The Multiplex Chemotyping Microarray performs rapid chemical analyses of prospective biofuel crops and microbial communities by combining high-throughput micro-contact printing technology with high-fidelity vibrational spectroscopy and mass spectrometry.
Applicable to many different fields of scientific research, the MCM generates collections of microscopic biomolecule or particle assemblies accurately and reproducibly. It enables rapid chemical analyses of prospective biofuel plants and microbial communities. Its ability to rapidly identify the chemical composition and biological function in plant and animal cells is unparalleled. It enables precise deposition of samples and the detection of multiple chemicals within each sample at a throughput rate more than two orders of magnitude beyond existing methods. Samples can include plant particles, airborne particulates, and soil particles. It also includes microbes with sample volumes down to 10 picoliters, and mixtures of proteins or heterogeneous biomolecules with dimensions smaller than 50 nanometers.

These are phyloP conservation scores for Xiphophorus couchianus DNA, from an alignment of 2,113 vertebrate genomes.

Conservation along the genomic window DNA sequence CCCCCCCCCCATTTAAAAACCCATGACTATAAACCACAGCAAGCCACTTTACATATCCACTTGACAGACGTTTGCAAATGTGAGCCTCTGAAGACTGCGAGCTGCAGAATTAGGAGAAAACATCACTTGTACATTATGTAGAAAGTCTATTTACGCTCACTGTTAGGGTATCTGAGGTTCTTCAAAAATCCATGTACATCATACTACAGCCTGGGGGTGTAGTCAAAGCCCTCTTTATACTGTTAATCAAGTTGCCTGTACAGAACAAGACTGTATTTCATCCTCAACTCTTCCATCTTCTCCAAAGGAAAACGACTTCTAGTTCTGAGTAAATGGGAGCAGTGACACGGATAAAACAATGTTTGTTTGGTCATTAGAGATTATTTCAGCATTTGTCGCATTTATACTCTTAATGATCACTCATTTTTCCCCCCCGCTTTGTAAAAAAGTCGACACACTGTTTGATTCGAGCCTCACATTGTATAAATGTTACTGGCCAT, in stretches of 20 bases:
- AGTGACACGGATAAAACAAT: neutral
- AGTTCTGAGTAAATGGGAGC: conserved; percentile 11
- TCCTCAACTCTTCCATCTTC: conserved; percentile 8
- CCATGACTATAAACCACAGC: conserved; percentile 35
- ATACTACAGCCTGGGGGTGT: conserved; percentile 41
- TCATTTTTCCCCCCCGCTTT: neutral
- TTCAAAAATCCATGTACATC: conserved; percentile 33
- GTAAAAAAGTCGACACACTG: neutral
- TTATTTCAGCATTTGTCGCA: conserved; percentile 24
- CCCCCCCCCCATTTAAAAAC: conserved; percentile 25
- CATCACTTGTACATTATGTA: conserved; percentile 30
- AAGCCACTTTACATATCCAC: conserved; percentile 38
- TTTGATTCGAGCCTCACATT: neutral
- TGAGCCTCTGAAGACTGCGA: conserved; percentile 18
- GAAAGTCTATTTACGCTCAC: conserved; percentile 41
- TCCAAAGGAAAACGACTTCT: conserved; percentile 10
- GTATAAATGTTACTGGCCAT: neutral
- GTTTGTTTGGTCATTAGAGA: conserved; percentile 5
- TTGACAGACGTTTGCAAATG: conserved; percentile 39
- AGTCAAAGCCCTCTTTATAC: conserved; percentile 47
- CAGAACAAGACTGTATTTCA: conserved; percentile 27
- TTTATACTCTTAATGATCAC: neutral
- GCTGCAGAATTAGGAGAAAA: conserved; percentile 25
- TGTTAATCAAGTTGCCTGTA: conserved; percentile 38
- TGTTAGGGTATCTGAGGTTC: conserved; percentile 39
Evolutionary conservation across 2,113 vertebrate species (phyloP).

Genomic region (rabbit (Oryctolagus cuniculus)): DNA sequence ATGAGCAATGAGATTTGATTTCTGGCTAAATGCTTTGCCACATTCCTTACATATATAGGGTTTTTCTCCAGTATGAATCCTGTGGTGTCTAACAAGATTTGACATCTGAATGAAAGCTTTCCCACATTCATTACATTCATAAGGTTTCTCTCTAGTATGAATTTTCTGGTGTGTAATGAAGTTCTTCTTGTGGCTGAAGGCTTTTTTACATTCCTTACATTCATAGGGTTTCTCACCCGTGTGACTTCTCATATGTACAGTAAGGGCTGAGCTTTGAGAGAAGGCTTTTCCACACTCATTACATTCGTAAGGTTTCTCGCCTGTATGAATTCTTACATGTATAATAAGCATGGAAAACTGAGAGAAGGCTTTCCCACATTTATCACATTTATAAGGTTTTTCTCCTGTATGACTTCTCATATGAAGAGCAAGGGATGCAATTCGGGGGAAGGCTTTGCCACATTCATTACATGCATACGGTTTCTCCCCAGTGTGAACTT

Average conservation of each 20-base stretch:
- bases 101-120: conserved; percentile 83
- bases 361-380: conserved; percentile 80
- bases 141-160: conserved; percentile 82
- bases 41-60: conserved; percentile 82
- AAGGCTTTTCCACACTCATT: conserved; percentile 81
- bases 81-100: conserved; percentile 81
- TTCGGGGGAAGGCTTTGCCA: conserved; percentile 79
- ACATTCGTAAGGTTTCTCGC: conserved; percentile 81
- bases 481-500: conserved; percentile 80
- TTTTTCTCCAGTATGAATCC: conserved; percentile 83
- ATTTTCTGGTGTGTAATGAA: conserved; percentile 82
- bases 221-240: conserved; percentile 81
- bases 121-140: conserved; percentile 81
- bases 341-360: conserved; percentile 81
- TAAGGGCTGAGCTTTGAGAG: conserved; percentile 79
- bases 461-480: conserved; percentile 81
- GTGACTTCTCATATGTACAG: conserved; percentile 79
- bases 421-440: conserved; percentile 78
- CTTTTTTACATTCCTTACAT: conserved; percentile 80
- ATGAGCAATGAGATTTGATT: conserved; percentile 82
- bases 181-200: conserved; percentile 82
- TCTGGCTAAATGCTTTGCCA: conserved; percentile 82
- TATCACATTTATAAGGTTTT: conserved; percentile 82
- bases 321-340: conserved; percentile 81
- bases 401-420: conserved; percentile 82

This technology can be applied to a variety of fields such as biofuels, microbial ecological investigation, and medical research. In biofuel applications, the MCM is allowing researchers to begin determining how specific genes control cell-wall composition. In microbial community screening research, it has enabled unprecedented nondestructive chemical fingerprinting of the microbial community. In medical research, its rapid identification of the deep structure of fibrous protein aggregates (that potentially enhance HIV infectivity) have made it an essential part of the overall strategy for neutralizing the HIV infection. In short, the MCM, wherever it has been applied, has achieved a never-before-realized fundamental, chemical, molecular understanding of the scientific challenge being confronted.
The MCM was one of three 2014 LBNL winners of this coveted award, given annually by R&D Magazine to, in their own words, “identify and celebrate the top technology products of the year… [spanning] industry, academia, and government-sponsored research.”